Historical commemoration in Algeria.

The country celebrates Saturday May 8 its first "National Day of Remembrance" to honor the victims of the bloody repression by France of independence demonstrations on May 8, 1945, when Algiers awaits from Paris the recognition of the "crimes of colonialism". 

This commemoration was decided a year ago by President Abdelmadjid Tebboune "in recognition of the enormous sacrifices made by the Algerian people during the massacres of May 8, 1945 and the outbreak of the National Liberation War on November 1, 1954". 

To read: Macron points to "resistance" to reconciliation efforts between France and Algeria

"Crimes against humanity" 

Mr. Tebboune then qualified as "crimes against humanity" the killings perpetrated by the French police in Constantine (Sétif, Guelma and Kherrata) and the abuses of the colonial period (1830-1962). 

At the same time, he announced the launch of a television channel "specialized in history", intended to constitute "a support for the educational system in the teaching of this subject which we want to keep alive for all generations". 

The public channel Eddakira ("Memory") was launched on November 1, 2020. 

The "Remembrance Day" was instituted by a law adopted unanimously on June 23, 2020 by the National People's Assembly (APN).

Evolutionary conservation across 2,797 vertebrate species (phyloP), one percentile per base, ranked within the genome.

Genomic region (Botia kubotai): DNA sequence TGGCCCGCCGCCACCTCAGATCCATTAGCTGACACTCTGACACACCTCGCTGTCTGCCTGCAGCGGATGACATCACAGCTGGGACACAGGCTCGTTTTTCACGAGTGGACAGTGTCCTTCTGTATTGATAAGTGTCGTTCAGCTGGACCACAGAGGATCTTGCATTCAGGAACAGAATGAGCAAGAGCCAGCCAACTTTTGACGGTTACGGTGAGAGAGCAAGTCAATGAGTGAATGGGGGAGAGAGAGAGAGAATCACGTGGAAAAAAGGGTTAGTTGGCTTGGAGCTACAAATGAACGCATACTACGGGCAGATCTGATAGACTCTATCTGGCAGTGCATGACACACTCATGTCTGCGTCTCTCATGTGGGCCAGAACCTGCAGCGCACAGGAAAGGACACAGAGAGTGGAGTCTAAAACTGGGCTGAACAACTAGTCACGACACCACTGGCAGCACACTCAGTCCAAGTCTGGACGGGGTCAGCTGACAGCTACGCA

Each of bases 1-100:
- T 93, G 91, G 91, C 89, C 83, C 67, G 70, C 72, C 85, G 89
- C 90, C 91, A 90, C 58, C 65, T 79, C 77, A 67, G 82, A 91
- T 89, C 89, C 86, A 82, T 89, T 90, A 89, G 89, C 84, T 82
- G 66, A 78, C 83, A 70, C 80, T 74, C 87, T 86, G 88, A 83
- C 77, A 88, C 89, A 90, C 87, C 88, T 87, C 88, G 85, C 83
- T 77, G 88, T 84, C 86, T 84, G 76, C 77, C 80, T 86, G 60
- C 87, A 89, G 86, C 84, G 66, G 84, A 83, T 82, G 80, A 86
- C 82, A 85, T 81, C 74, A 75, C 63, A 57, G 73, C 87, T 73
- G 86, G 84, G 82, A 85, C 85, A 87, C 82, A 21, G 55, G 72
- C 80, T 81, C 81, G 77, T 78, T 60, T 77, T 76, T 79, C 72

"A memory that refuses oblivion" 

Under the slogan "A memory that refuses oblivion", the official festivities are to take place on Saturday in Sétif, 300 km east of Algiers. 

The program of the celebrations includes a conference on "Colonial crimes in the world" and an exhibition on "national memory" organized by the Moudjahid (combatant) museum in Setif. 

Also planned is a reconstruction of the historic march 76 years ago in the streets of this city to the place where the first victim of the repression fell, the young Muslim scout Bouzid Saâl, the Algerian flag in his hand. 

That day, the parade celebrating the Allied victory over Nazism in Setif turns into a demonstration for "free and independent Algeria" and turns into tragedy, triggering riots and a very brutal repression that will kill thousands of people. 

"Reconciling memories" between the two shores 

Algerians report 45,000 deaths in the riots in Constantine, and French historians from a few thousand to 20,000, including 103 Europeans. 

Beyond the quarrel over the number of victims, teaching the history of Algerian independence remains the prerogative of the state. 

This day of commemoration comes as French President Emmanuel Macron has undertaken in recent months a series of "symbolic acts" in an attempt to "reconcile memories" between the two shores of the Mediterranean, at the approach of the 60th anniversary of the independence of Algeria (1962). 

A report submitted in January by the historian Benjamin Stora suggests several gestures to this end.

However, he was very freshly received in Algiers and has so far not elicited any gesture of reciprocity on the Algerian side. 

"The recognition policy initiated by President Macron will continue. Several strong recommendations from the Stora report will be implemented," said a French source familiar with the matter.   

With AFP

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